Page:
Recently, two large randomized controlled trials (RCTs) have demonstrated half-dose PDT to be an effective treatment for anatomical (inducing a complete SRF resolution on optical coherence tomography [OCT]) and functional parameters. First, the PLACE trial showed a superiority of half-dose PDT compared with high-density subthreshold micropulse laser treatment at 7 to 8 months after treatment for complete SRF resolution and retinal sensitivity on microperimetry.6 In addition, the SPECTRA trial concluded that half-dose PDT is markedly superior to oral eplerenone treatment in cCSC treatment, both as primary and as crossover treatment.5,15 In both the PLACE and SPECTRA trial, the fovea was allowed to be included in the half-dose PDT treatment spot, if necessary based on the hyperfluorescent abnormalities on indocyanine green angiography (ICGA). In this study, conducted with prospectively collected data from these two RCTs, we have evaluated the safety of half-dose PDT in which the fovea was included in the treatment spot, by reviewing multimodal imaging for signs of development of foveal RPE atrophy after treatment.


This study included data and multimodal imaging of cCSC patients enrolled in the multicenter randomized PLACE and SPECTRA studies.5,6 The PLACE trial was conducted at five academic medical centers in Europe. Eligible patients of the SPECTRA trial were enrolled at three academic medical centers in the Netherlands. The studies were conducted in accordance with the tenets of the Declaration of Helsinki, and all participating centers received approval from their respective institutional review board and ethics committee ( identifier, NCT03079141 [PLACE trial]; NCT01797861 [SPECTRA trial]).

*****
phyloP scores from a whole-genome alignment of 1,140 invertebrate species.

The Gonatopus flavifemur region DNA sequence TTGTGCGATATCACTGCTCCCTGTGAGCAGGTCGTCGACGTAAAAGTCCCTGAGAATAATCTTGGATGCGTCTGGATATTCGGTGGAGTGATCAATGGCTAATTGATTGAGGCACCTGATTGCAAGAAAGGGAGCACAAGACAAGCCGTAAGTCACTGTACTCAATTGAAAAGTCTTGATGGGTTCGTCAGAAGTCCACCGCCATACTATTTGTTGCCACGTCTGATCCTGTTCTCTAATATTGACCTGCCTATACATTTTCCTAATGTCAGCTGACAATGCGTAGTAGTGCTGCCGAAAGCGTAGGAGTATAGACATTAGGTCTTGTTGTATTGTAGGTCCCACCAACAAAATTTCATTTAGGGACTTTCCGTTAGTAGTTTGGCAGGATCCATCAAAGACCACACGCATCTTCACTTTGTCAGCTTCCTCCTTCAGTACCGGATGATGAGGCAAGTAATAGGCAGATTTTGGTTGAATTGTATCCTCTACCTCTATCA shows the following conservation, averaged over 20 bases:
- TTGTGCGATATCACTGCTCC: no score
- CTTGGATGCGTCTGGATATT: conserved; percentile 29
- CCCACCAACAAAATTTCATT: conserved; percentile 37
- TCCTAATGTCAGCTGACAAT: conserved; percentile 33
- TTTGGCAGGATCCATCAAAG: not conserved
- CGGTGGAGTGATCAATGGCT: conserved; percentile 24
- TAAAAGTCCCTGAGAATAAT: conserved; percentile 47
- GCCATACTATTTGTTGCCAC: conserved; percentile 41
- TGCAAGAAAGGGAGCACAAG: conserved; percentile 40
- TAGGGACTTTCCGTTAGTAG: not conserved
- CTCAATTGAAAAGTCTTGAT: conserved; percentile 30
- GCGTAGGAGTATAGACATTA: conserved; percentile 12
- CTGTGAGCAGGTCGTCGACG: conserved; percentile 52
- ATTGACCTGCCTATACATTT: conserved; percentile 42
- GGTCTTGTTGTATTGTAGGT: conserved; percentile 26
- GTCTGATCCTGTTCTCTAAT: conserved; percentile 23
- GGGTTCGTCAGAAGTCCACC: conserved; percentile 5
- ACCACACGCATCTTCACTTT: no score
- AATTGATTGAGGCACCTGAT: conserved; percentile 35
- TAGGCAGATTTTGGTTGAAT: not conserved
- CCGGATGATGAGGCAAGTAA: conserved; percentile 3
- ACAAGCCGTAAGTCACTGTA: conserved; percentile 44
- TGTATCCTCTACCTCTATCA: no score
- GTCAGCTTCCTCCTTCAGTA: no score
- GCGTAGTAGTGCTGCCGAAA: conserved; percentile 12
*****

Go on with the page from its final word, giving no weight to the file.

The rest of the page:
Both the PLACE and SPECTRA trial enrolled adult previously untreated cCSC patients with foveal SRF at the baseline visit. Visual loss related to CSC was interpreted as the onset of disease and was required to be present for at least 6 weeks. Patients were excluded if continuous or progressive vision loss lasting >18 months or SRF on OCT lasting >18 months was present. In addition, one or more regions of active focal leakage together with RPE window defects on fluorescein angiography, as well as compatible hyperfluorescent changes typical of cCSC on ICGA, had to be present. This study included cCSC patients who had been treated in these two trials with half-dose PDT. Inclusion of the fovea in the PDT treatment spot at least partially was mandatory. For this study, the fovea was defined as an area of 1,500 µm in diameter centered on the foveal depression. Whether the PDT treatment spot included the fovea was determined by first using the Heidelberg built-in caliper tool to draw a circle with a diameter of 1,500 µm centered on central foveal depression on the infrared image, which corresponded to the enhanced-depth imaging spectral-domain OCT (Spectralis HRA + OCT Heidelberg Engineering GmbH, Heidelberg, Heidelberg Retina Angiograph, Germany) scan obtained at the baseline visit. This image was subsequently overlapped with the treatment plans for half-dose PDT that were depicted in Adobe Photoshop 21.1.1 (Adobe Inc, San Jose, CA) as part of both RCTs, to be able to establish whether the half-dose PDT treatment spot covered the central fovea either completely or partially, or not at all (Figure 1).